Music hall is a type of British theatrical entertainment that was popular from the early Victorian era circa 1850 and lasting until 1960. It involved a mixture of popular songs, comedy, speciality acts, and variety entertainment.
Herman’s Hermits’ pop hit “Mrs. Brown, You’ve Got a Lovely Daughter” was originally sung by acclaimed actor Tom Courtenay in The Lads, a British TV play of 1963, and released as a single in the UK.
Most of us outside the UK are familiar only with Herman’s Hermits’ version, which rose to number one on the charts in May 1965.
Courtenay came to prominence as in actor in the early 1960s with a succession of films, including The Loneliness of the Long Distance Runner (1962), Billy Liar (1963), and Doctor Zhivago (1965). He received an Academy Award nomination for Best Actor for the film adaptation of The Dresser (1983),
The song was written by another British actor, Trevor Peacock, who was also a song and screenwriter.
The actor’s new film – Stanley, A Man of Variety – echoes David Lynch and a dark Ealing classic. Here he tells why he chose to re-create the giants of music hall as ‘English noir’
Timothy Spall has often played characters that stick in the mind – from Barry in the BBC hit series Auf Wiedersehen, Pet to his award-winning performance as the great British painter in Mike Leigh’s 2014 film, Mr Turner. But Spall’s latest film goes several steps further.In Stanley,
A Man of Variety released in cinemas next month, he concocts a blistering string of recreations of several of the great comic variety acts of the past, including Max Wall, George Formby and Noël Coward. It is an extraordinary tour de force, but not a comfortable one to watch. Spall and his collaborator on the film, the director and writer Stephen Cookson, have a deeply unsettling argument to make and they do not hold back [… ]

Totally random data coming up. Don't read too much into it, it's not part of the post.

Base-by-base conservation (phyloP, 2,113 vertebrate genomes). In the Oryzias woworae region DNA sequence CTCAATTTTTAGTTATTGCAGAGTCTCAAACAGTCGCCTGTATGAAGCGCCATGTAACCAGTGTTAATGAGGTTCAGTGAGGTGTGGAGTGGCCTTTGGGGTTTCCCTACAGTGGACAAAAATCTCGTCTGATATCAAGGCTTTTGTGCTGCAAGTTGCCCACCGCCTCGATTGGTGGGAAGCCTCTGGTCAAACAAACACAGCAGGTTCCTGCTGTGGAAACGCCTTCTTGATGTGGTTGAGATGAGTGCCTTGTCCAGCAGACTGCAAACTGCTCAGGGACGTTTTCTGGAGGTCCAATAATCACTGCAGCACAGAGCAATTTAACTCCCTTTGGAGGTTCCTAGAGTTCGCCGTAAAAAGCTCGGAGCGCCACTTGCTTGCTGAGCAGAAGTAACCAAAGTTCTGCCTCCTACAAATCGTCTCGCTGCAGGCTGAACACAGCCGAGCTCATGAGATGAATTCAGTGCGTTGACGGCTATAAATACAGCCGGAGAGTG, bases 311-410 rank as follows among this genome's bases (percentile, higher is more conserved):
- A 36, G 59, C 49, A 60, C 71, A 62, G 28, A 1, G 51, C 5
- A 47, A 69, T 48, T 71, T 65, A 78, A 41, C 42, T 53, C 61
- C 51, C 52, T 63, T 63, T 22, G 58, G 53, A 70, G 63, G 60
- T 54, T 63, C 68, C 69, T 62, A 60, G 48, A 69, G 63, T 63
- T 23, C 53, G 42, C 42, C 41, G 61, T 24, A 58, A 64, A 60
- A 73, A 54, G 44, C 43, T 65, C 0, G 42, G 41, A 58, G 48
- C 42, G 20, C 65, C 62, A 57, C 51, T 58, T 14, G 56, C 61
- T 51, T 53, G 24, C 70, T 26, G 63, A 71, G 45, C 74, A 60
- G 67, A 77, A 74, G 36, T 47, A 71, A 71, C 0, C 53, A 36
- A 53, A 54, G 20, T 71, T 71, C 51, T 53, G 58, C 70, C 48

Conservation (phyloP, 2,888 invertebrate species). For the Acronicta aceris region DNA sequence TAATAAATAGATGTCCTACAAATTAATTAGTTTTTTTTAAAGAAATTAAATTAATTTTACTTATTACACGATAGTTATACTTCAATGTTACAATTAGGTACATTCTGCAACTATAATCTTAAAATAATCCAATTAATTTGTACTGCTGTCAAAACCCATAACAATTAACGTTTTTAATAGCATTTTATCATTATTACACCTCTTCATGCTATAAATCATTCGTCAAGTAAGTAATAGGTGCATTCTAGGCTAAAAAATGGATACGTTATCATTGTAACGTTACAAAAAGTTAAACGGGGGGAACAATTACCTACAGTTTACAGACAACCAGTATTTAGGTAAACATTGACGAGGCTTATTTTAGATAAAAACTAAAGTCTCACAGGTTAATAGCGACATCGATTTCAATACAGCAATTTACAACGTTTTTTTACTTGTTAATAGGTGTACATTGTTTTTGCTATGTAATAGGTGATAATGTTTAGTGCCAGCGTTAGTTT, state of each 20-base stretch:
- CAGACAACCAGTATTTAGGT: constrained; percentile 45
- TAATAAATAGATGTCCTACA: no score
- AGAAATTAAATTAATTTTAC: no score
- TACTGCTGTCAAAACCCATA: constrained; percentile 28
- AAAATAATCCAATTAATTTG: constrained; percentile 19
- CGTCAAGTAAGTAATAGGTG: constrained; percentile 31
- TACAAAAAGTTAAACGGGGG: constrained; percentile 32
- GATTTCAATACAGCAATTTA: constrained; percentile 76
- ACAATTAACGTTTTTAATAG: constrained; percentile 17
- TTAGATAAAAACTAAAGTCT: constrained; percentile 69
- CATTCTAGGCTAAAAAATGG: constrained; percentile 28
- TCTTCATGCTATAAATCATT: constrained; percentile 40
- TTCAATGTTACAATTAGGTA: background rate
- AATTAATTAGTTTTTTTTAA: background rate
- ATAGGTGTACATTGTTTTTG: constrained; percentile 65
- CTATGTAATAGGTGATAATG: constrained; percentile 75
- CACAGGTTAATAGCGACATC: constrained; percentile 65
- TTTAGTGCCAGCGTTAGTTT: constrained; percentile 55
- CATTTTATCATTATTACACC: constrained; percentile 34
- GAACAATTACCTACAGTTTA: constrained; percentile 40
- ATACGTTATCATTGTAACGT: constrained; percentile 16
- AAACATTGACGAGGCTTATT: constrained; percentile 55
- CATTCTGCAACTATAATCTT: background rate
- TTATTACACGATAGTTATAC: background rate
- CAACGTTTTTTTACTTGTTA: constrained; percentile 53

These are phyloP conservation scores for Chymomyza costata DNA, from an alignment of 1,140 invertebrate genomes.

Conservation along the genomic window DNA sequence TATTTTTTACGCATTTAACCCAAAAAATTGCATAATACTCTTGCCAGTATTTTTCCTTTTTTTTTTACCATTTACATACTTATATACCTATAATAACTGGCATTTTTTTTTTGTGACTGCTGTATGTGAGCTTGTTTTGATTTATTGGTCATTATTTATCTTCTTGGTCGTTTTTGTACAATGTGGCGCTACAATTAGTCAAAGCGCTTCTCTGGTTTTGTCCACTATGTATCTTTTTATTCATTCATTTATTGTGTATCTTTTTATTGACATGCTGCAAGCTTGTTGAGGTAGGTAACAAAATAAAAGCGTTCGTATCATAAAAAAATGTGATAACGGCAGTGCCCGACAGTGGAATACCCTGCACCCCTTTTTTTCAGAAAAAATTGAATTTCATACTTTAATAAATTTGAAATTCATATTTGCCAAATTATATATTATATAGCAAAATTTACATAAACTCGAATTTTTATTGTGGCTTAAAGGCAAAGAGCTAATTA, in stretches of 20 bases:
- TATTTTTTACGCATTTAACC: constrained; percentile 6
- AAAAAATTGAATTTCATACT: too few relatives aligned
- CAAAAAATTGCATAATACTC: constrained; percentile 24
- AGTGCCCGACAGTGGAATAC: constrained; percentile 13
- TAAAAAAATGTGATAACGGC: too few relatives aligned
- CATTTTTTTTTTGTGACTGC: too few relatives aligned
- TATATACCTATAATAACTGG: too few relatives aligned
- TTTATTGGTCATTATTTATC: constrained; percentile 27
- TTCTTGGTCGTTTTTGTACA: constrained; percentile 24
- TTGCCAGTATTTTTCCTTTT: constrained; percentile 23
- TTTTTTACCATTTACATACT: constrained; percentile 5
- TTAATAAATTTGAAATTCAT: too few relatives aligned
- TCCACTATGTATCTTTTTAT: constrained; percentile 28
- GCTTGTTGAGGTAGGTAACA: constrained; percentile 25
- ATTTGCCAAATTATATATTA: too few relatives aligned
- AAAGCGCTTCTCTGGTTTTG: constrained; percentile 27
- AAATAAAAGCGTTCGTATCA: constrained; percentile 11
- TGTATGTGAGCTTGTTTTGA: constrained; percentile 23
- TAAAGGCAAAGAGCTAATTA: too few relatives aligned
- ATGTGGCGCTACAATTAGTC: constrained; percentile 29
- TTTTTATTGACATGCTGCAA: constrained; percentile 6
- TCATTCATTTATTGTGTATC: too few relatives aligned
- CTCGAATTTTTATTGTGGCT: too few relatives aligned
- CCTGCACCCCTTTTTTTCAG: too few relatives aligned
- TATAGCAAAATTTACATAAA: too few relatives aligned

“Barry Cryer takes a look at the cottage industry of music-hall recording restoration, and at the lives and works of some of the genre’s stars. Thanks to modern computer technology we are able to hear again performances by artists such as Mark Sheridan, Ernest Shand, Vesta Victoria, and Albert Chevalier , material originally recorded at the turn of the last century. The music hall artist Vesta Victoria, who gave the first performance of Daddy Wouldn’t Buy Me a Bow-Wow in 1892.
This edition of The Archive Hour not only shines a spotlight on the lesser-known stars of the British music hall but also reveals how this cultural phenomenon is surviving, thanks to a team of dedicated archivists who are using their computers to store recordings that go as far back as the 1890s.
Anytime I see a photo of the “Changing of the Guards” in London, I’m reminded of the children’s song “Changing Guard at Buckingham Palace,” inspired by A. A. Milne and made a hit song by young Ann Stephens in 1941.
London-born Ann Stephens (21 May 1931 – 15 July 1966) was the first to record “Changing Guard at Buckingham Palace.” Stephens was a British child actress and singer, popular throughout the 1940s.
Like most many American baby boomers, I first heard this song on the Captain Kangaroo Show. That version was made in 1959 by late British variety performer Max Bygraves.
Bygraves’ onstage catchphrase “I wanna tell you a story,” is only slightly better than Marty Allen’s “Hello Dere!” – but Bygraves is a much better singer. Give a listen to this video we nicked.
Which version do you like better?
Max Bygraves’ 1959 version “They’re Changing Guards at Buckingham Palace”